Memphis-area museums and galleries display a range of art and artifacts. The Memphis Brooks Museum of Art exhibits Renaissance pieces, English portraits and landscapes, regional works, and traveling shows. The Art Museum of the University of Memphis features Egyptian and African collections, as well as regional, faculty, and student work. Exhibits are also mounted at the Memphis College of Arts (formerly the Memphis Academy of Arts.) The Dixon Gallery and Gardens showcases French and American impressionist art and 17 acres of landscaped formal gardens. At the Memphis Botanic Garden, 96 acres form the setting for roses, irises, wildflowers, magnolias, lemon trees, banana trees, orchids, and a Japanese garden. Also located in Memphis is the National Ornamental Metal Museum, which displays weapons, model trains, sculpture, furniture, fencing, tools, and utensils. The Memphis Pink Palace Museum and Planetarium, named for the pink marble used in its construction in the 1920s, houses archaeological gems, prehistoric fossils, a Civil War display, regional exhibits, and a highly ranked planetarium; the museum is one of the largest of its kind in the Southeast.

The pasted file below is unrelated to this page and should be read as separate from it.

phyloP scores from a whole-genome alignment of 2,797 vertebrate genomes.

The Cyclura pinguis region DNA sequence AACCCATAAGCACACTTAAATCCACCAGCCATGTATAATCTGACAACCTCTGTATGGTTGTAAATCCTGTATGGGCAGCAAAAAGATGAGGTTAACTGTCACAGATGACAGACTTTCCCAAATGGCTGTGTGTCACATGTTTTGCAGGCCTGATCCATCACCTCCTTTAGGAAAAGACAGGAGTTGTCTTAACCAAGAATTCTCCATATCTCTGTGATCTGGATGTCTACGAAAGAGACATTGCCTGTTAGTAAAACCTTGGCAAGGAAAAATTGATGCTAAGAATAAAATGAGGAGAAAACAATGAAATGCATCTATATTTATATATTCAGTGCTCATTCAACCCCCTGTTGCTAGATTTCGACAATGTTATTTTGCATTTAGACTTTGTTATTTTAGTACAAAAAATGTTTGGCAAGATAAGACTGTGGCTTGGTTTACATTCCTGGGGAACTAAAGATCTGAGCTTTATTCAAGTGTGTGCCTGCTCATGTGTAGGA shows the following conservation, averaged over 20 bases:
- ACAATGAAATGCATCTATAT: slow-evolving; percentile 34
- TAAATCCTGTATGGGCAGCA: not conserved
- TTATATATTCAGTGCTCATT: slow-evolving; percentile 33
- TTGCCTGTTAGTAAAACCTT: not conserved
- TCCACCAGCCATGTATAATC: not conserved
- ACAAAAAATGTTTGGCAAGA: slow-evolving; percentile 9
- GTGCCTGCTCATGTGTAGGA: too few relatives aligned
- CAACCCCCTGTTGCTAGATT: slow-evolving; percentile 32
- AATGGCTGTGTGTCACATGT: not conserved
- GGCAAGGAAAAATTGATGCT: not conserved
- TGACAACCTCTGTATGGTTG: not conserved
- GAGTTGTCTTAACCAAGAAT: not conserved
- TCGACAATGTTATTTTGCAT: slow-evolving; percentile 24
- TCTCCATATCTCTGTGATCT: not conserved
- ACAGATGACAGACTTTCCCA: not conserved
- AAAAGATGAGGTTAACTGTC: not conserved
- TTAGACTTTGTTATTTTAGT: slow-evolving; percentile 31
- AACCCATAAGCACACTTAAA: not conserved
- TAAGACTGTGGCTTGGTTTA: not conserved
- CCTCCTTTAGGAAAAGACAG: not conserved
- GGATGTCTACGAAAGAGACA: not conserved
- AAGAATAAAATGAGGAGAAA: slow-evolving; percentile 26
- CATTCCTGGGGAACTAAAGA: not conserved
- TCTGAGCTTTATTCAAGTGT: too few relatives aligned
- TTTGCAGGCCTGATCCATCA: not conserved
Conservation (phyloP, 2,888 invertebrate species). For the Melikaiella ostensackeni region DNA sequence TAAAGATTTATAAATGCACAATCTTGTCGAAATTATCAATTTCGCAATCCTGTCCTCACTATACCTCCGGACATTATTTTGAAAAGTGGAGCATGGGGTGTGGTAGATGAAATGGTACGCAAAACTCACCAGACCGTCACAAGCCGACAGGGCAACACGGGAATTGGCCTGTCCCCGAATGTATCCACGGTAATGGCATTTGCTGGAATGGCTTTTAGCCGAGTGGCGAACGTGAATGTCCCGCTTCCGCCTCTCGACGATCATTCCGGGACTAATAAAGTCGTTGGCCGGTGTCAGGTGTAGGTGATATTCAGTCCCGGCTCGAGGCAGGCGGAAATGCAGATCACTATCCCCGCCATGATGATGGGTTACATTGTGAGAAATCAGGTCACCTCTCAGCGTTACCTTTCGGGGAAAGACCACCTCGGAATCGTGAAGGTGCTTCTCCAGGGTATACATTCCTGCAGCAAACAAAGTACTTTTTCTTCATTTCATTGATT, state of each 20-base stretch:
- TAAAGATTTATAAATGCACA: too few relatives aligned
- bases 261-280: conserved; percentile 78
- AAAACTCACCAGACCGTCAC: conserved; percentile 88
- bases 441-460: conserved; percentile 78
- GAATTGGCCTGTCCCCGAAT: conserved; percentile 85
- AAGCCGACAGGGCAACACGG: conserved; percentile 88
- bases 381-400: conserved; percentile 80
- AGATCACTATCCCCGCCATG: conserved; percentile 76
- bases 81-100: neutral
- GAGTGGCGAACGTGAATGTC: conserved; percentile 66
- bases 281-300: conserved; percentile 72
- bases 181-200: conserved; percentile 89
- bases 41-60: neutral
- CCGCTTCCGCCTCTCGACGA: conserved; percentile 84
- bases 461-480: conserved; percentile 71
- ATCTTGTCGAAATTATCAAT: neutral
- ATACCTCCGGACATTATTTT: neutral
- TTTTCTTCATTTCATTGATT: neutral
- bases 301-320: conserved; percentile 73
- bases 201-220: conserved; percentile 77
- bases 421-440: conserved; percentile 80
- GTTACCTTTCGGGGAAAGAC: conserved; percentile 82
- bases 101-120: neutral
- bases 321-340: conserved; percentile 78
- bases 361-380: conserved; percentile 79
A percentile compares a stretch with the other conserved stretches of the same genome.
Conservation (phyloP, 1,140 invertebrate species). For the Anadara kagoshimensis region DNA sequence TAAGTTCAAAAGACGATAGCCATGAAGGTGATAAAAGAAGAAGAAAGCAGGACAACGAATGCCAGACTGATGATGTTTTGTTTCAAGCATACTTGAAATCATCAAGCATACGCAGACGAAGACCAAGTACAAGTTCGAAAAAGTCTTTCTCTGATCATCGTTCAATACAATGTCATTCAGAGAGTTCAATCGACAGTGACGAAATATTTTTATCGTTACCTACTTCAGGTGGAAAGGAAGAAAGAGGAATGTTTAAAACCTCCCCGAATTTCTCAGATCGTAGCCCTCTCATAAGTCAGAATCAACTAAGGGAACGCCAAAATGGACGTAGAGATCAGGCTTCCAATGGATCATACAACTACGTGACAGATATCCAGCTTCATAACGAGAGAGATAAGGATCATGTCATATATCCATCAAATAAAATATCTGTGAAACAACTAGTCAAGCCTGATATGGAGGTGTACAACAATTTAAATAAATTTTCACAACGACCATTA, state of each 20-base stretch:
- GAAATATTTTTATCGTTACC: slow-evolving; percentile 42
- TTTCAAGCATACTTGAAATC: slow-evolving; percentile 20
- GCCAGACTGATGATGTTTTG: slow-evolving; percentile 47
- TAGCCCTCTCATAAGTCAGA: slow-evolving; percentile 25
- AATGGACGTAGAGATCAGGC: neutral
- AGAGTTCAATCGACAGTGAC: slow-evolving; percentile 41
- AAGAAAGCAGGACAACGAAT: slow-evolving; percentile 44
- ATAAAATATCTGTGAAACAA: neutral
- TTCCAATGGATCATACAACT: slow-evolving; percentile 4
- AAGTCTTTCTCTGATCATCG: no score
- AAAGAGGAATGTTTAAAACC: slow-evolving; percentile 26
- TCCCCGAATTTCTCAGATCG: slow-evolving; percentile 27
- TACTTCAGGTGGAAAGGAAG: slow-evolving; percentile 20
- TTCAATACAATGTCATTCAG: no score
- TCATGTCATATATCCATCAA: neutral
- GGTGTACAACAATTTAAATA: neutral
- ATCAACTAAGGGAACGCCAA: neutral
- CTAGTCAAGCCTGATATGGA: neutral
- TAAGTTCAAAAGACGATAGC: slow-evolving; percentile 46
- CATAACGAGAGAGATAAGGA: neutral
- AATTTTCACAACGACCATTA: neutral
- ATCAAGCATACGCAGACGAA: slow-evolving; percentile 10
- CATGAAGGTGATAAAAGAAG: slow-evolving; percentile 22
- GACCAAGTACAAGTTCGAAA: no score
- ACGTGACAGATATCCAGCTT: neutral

Festivals and Holidays
The Memphis in May International Festival is a month-long series of festive activities offering celebrations to suit every taste. Events include foot races, canoe and kayak races, a triathlon competition, fireworks, and seminars. A main feature of the festival is the International Fair held at Tom Lee Park, each year honoring a different foreign country with exhibitions and demonstrations of arts, crafts, foods, and culture. The festival also hosts the World Championship Barbecue Cooking Contest, which rewards showmanship as well as culinary talent; the Desti-Nations International Family Festival; the Beale Street Music Festival with top-name jazz and blues artists; and the Sunset Symphony, a beloved Memphis in May tradition with orchestral selections including "Ole Man River," and the "1812 Overture," a bombastic symphonic standard by nineteenth-century Russian composer Petr Ilich Tchaikovsky; the concert is played as the sun sets over the Mississippi River.